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Transcript: How To Do a Science Fair Project: Step 2


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Ota Lutz: Now it's time to develop your idea into a testable question. Serina, you had several really good ideas from our image. Can you pick one of those and lead us through how you might develop that into a testable question?

Serina Diniega: Looking at the picture, I'd seen the plant growing out of the storm drain, and that might lead to questions of how do plants grow and under what conditions do they grow best? And so you want to pick just one idea, one thing to test, so I might restrict my question to: How much dirt does a plant need to grow? Or you could decide instead to test different fertilizers. But you want to pick one, bite-size science question and use that to set up your science investigation.

Ota: OK, so you might be able to vary the amount of dirt - we would want to keep track of the amount of dirt - or the different types of fertilizers. How many types of fertilizers might you try?

Serina: Generally, you want to experiment with probably at least three different options for each one. It will of course depend on your science question, but if you just have one data point, of course, that doesn't really tell you anything. You need two to compare and then three to really start seeing a trend and then obviously more if possible is usually better.

Ota: OK, so you'll want to be sure to measure your results somehow. Measuring the results on a plant might involve?

Serina: It just depends on what you're measuring. If you're looking for the health of the plant, you could look at planet height. If it's a blooming plant, how many flowers perhaps come out. You could look at its root system perhaps. It just depends on what you're measuring.

Ota: OK, so the question would be something along the lines of, 'How does this affect this?' And your 'this' and 'this' would have to be specified very clearly so that you would be measuring either how does fertilizer affect planet growth/height? Or how does fertilizer affect number of flowers? So you would need to make sure that you specify your input variable and your output expectation. OK, so Arby, tell me about one of the things you saw in this image that you could ask a question about and what your development of that question would entail.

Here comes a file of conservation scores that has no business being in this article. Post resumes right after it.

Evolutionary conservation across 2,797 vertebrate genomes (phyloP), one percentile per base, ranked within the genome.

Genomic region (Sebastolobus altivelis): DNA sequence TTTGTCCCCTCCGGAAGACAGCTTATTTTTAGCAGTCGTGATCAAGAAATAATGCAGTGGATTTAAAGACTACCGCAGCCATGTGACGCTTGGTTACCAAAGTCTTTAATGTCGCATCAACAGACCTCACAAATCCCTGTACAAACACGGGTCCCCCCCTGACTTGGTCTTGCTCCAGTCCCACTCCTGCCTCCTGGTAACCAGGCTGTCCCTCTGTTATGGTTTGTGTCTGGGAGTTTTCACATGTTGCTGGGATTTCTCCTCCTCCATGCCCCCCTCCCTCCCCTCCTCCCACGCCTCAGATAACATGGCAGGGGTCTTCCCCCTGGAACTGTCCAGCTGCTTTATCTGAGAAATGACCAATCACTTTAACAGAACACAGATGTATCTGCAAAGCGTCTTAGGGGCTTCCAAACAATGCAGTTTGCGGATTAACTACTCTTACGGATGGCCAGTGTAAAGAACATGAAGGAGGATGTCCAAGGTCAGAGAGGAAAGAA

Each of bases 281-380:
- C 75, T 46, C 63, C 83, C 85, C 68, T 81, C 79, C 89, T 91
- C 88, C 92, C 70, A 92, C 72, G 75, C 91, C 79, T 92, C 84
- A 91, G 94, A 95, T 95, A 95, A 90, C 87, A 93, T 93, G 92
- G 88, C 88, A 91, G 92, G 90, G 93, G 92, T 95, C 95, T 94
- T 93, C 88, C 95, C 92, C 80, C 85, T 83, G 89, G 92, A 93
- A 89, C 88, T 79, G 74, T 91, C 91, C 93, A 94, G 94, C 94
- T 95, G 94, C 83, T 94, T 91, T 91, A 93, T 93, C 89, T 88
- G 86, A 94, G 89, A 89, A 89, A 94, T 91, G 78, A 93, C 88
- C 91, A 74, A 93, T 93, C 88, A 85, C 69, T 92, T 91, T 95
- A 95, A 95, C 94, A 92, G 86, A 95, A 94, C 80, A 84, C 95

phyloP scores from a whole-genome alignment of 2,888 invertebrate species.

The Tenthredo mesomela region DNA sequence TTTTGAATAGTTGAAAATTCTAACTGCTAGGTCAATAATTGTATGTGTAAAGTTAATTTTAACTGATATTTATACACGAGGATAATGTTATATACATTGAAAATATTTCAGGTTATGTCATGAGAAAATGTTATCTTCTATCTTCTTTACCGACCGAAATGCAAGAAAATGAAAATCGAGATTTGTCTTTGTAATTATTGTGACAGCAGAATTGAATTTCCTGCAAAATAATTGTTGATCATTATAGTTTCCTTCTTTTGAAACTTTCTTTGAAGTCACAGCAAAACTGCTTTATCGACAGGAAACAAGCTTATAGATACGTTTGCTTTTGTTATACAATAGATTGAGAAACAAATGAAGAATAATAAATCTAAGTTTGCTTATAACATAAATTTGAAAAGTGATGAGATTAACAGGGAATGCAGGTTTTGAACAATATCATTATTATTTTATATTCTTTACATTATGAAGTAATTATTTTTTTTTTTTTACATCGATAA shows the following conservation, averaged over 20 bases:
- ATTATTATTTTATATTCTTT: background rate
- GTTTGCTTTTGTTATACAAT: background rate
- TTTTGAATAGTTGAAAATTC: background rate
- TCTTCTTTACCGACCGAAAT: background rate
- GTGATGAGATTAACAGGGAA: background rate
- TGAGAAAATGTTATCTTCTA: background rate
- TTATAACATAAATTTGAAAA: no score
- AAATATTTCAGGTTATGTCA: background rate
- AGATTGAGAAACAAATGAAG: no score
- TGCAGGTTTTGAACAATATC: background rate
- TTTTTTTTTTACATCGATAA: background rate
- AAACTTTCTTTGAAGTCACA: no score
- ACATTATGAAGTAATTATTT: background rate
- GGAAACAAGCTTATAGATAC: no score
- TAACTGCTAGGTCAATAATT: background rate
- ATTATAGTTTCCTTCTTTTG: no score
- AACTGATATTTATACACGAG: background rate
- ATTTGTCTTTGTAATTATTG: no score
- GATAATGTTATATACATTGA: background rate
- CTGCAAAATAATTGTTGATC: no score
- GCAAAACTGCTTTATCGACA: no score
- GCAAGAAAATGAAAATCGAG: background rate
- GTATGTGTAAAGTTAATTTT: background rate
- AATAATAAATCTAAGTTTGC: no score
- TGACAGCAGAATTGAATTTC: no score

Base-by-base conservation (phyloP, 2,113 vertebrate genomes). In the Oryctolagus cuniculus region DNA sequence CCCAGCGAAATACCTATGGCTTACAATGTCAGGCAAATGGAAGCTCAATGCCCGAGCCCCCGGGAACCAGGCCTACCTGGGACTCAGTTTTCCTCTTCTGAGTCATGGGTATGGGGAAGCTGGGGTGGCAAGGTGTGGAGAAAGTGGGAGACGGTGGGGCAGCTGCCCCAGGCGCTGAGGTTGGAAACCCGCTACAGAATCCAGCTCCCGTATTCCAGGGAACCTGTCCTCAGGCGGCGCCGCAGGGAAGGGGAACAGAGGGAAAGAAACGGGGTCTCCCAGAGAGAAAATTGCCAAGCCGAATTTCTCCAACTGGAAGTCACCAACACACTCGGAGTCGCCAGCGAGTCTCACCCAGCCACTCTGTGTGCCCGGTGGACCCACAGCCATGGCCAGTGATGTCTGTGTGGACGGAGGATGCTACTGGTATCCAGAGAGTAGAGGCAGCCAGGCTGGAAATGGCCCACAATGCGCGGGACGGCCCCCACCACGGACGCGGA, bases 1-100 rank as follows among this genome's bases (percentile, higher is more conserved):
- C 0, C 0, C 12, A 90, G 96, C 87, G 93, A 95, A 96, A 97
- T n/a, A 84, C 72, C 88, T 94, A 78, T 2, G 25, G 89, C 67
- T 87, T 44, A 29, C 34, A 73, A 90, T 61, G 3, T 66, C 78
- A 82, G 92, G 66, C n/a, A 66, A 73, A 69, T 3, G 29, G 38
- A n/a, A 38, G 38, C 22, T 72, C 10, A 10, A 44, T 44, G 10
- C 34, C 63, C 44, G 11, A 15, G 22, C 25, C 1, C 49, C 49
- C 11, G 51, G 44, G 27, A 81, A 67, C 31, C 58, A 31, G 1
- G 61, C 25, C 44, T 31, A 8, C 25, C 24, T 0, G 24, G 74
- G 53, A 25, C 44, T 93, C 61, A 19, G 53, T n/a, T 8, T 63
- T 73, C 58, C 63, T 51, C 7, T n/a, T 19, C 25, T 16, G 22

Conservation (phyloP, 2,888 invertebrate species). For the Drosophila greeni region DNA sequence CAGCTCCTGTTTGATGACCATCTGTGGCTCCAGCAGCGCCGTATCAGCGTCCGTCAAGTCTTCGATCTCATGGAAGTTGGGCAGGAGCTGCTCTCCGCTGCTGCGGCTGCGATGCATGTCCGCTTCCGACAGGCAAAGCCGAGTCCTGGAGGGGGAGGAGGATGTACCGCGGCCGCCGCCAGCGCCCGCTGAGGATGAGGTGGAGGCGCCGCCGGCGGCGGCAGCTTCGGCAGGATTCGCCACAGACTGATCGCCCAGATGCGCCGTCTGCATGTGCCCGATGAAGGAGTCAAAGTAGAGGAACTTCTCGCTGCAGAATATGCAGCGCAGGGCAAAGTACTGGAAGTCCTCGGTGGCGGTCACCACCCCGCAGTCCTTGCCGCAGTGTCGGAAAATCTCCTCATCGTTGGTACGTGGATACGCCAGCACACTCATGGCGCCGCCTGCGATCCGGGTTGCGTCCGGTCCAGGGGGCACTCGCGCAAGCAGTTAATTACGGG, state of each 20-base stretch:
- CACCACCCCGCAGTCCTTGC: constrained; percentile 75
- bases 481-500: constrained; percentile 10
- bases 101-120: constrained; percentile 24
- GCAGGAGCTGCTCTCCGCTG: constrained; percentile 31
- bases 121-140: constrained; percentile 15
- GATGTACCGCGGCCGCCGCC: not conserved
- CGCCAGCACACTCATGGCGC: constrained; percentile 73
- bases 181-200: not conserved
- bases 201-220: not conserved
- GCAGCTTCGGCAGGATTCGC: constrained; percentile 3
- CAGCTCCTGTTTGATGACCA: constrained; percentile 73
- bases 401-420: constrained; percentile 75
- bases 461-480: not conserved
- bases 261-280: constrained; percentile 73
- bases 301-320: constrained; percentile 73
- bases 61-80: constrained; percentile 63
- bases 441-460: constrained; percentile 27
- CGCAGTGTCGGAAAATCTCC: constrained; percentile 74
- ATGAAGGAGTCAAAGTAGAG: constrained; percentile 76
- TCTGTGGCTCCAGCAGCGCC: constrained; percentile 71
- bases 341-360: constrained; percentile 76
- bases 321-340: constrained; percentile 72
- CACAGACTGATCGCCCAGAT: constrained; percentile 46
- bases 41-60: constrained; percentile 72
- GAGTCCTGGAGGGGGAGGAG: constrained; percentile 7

Arby Argueta: Well like I said, being an engineer, the first thing I think of is how to make things better. So I saw the car. And for you kids, I don't recommend borrowing your parents' car for this. My idea is get a mouse trap and you can actually build a mouse trap car from this. There's two kinds of cars. You can have one for distance and you can have one for speed. So pick first whether you want to build a hot rod or a Prius. How do make a car go long distance with the same equipment: four wheels, a mouse trap and some sort of pulley and lever system to transfer the energy from the mouse trap to the wheels. You can change the wheel size, you can change the wheel diameter. You can change the kind of traction, the width of the wheels. You can change the length of the mousetrap arm. And playing with those variables, you can arrive at a long-distance car or a hot rod.

Ota: There are instructions all over the internet on how to build a basic mouse trap car so you can find that and then introduce your variable. Remember, you want to ask your question: How does this affect this? And so, perhaps as Arby suggested, you would want to vary the wheel diameter and say, 'How does wheel diameter affect distance traveled?' Or, 'How does wheel diameter affect speed?' Or, even with the traction change, 'How does traction affect distance?' Remember, both of your variables need to be measurable, so you need to be able to quantify your traction or your diameter and then measure your distance or your speed.

Be sure to use a regular mouse trap and be careful not to catch your fingers.

Join us next to see how we might conduct an experiment and develop our data collection mechanisms.

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